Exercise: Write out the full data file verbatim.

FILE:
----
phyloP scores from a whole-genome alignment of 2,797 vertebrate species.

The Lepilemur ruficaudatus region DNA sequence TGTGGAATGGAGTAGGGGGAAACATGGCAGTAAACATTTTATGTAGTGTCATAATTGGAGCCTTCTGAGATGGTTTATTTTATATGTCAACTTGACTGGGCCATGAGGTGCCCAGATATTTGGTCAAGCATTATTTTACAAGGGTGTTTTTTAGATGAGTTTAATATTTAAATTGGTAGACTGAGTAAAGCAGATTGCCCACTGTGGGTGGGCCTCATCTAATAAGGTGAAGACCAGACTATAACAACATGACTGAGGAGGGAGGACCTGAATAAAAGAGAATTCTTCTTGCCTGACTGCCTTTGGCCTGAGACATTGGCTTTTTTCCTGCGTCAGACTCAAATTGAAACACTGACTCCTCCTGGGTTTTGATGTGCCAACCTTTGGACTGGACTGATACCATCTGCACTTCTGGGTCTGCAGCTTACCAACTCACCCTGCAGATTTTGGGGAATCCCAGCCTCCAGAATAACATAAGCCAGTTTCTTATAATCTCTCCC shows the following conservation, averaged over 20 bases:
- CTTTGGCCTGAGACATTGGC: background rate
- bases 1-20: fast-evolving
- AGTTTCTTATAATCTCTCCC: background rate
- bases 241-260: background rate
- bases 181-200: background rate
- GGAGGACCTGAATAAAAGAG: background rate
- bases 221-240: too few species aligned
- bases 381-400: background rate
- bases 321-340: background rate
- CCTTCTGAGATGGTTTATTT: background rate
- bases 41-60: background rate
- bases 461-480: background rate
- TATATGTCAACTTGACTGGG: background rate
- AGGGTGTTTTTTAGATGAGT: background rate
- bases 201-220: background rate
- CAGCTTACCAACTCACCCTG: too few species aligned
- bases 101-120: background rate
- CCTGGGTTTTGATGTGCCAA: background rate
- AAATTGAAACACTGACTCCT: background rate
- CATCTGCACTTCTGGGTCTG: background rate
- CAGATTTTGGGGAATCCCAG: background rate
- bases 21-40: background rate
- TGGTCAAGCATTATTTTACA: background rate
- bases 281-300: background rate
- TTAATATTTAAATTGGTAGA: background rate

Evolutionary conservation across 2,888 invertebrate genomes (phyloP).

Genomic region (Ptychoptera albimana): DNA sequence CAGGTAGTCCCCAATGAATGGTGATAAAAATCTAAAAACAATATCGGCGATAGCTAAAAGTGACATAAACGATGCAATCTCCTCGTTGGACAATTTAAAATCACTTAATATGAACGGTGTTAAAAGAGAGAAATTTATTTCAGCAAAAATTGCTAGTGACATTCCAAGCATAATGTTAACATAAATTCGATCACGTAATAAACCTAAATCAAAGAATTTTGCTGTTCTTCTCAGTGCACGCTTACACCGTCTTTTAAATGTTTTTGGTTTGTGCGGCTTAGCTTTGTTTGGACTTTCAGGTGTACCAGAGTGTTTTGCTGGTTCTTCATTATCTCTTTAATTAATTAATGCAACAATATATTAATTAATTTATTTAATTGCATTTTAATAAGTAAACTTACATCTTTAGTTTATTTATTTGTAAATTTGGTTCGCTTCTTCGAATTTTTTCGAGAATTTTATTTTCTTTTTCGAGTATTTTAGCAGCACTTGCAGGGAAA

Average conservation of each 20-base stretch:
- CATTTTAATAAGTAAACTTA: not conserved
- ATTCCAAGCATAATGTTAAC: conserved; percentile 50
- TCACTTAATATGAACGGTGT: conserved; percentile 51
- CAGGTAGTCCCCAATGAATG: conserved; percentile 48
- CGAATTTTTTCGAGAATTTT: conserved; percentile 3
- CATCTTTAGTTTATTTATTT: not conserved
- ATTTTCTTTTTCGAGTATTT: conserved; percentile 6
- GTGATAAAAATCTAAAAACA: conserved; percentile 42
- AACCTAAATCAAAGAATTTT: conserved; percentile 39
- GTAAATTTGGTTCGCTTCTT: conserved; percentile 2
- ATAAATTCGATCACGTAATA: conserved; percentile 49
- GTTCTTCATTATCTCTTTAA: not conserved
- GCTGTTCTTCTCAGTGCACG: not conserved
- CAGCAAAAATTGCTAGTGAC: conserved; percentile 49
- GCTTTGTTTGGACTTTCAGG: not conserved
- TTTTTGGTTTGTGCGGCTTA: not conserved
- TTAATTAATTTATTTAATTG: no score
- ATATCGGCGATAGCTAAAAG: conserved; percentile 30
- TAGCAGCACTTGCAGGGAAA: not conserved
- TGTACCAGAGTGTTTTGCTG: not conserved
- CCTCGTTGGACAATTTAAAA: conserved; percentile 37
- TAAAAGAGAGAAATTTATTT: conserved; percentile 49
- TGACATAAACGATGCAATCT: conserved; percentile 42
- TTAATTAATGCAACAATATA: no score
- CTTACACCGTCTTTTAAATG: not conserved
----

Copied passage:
phyloP scores from a whole-genome alignment of 2,797 vertebrate species.

The Lepilemur ruficaudatus region DNA sequence TGTGGAATGGAGTAGGGGGAAACATGGCAGTAAACATTTTATGTAGTGTCATAATTGGAGCCTTCTGAGATGGTTTATTTTATATGTCAACTTGACTGGGCCATGAGGTGCCCAGATATTTGGTCAAGCATTATTTTACAAGGGTGTTTTTTAGATGAGTTTAATATTTAAATTGGTAGACTGAGTAAAGCAGATTGCCCACTGTGGGTGGGCCTCATCTAATAAGGTGAAGACCAGACTATAACAACATGACTGAGGAGGGAGGACCTGAATAAAAGAGAATTCTTCTTGCCTGACTGCCTTTGGCCTGAGACATTGGCTTTTTTCCTGCGTCAGACTCAAATTGAAACACTGACTCCTCCTGGGTTTTGATGTGCCAACCTTTGGACTGGACTGATACCATCTGCACTTCTGGGTCTGCAGCTTACCAACTCACCCTGCAGATTTTGGGGAATCCCAGCCTCCAGAATAACATAAGCCAGTTTCTTATAATCTCTCCC shows the following conservation, averaged over 20 bases:
- CTTTGGCCTGAGACATTGGC: background rate
- bases 1-20: fast-evolving
- AGTTTCTTATAATCTCTCCC: background rate
- bases 241-260: background rate
- bases 181-200: background rate
- GGAGGACCTGAATAAAAGAG: background rate
- bases 221-240: too few species aligned
- bases 381-400: background rate
- bases 321-340: background rate
- CCTTCTGAGATGGTTTATTT: background rate
- bases 41-60: background rate
- bases 461-480: background rate
- TATATGTCAACTTGACTGGG: background rate
- AGGGTGTTTTTTAGATGAGT: background rate
- bases 201-220: background rate
- CAGCTTACCAACTCACCCTG: too few species aligned
- bases 101-120: background rate
- CCTGGGTTTTGATGTGCCAA: background rate
- AAATTGAAACACTGACTCCT: background rate
- CATCTGCACTTCTGGGTCTG: background rate
- CAGATTTTGGGGAATCCCAG: background rate
- bases 21-40: background rate
- TGGTCAAGCATTATTTTACA: background rate
- bases 281-300: background rate
- TTAATATTTAAATTGGTAGA: background rate

Evolutionary conservation across 2,888 invertebrate genomes (phyloP).

Genomic region (Ptychoptera albimana): DNA sequence CAGGTAGTCCCCAATGAATGGTGATAAAAATCTAAAAACAATATCGGCGATAGCTAAAAGTGACATAAACGATGCAATCTCCTCGTTGGACAATTTAAAATCACTTAATATGAACGGTGTTAAAAGAGAGAAATTTATTTCAGCAAAAATTGCTAGTGACATTCCAAGCATAATGTTAACATAAATTCGATCACGTAATAAACCTAAATCAAAGAATTTTGCTGTTCTTCTCAGTGCACGCTTACACCGTCTTTTAAATGTTTTTGGTTTGTGCGGCTTAGCTTTGTTTGGACTTTCAGGTGTACCAGAGTGTTTTGCTGGTTCTTCATTATCTCTTTAATTAATTAATGCAACAATATATTAATTAATTTATTTAATTGCATTTTAATAAGTAAACTTACATCTTTAGTTTATTTATTTGTAAATTTGGTTCGCTTCTTCGAATTTTTTCGAGAATTTTATTTTCTTTTTCGAGTATTTTAGCAGCACTTGCAGGGAAA

Average conservation of each 20-base stretch:
- CATTTTAATAAGTAAACTTA: not conserved
- ATTCCAAGCATAATGTTAAC: conserved; percentile 50
- TCACTTAATATGAACGGTGT: conserved; percentile 51
- CAGGTAGTCCCCAATGAATG: conserved; percentile 48
- CGAATTTTTTCGAGAATTTT: conserved; percentile 3
- CATCTTTAGTTTATTTATTT: not conserved
- ATTTTCTTTTTCGAGTATTT: conserved; percentile 6
- GTGATAAAAATCTAAAAACA: conserved; percentile 42
- AACCTAAATCAAAGAATTTT: conserved; percentile 39
- GTAAATTTGGTTCGCTTCTT: conserved; percentile 2
- ATAAATTCGATCACGTAATA: conserved; percentile 49
- GTTCTTCATTATCTCTTTAA: not conserved
- GCTGTTCTTCTCAGTGCACG: not conserved
- CAGCAAAAATTGCTAGTGAC: conserved; percentile 49
- GCTTTGTTTGGACTTTCAGG: not conserved
- TTTTTGGTTTGTGCGGCTTA: not conserved
- TTAATTAATTTATTTAATTG: no score
- ATATCGGCGATAGCTAAAAG: conserved; percentile 30
- TAGCAGCACTTGCAGGGAAA: not conserved
- TGTACCAGAGTGTTTTGCTG: not conserved
- CCTCGTTGGACAATTTAAAA: conserved; percentile 37
- TAAAAGAGAGAAATTTATTT: conserved; percentile 49
- TGACATAAACGATGCAATCT: conserved; percentile 42
- TTAATTAATGCAACAATATA: no score
- CTTACACCGTCTTTTAAATG: not conserved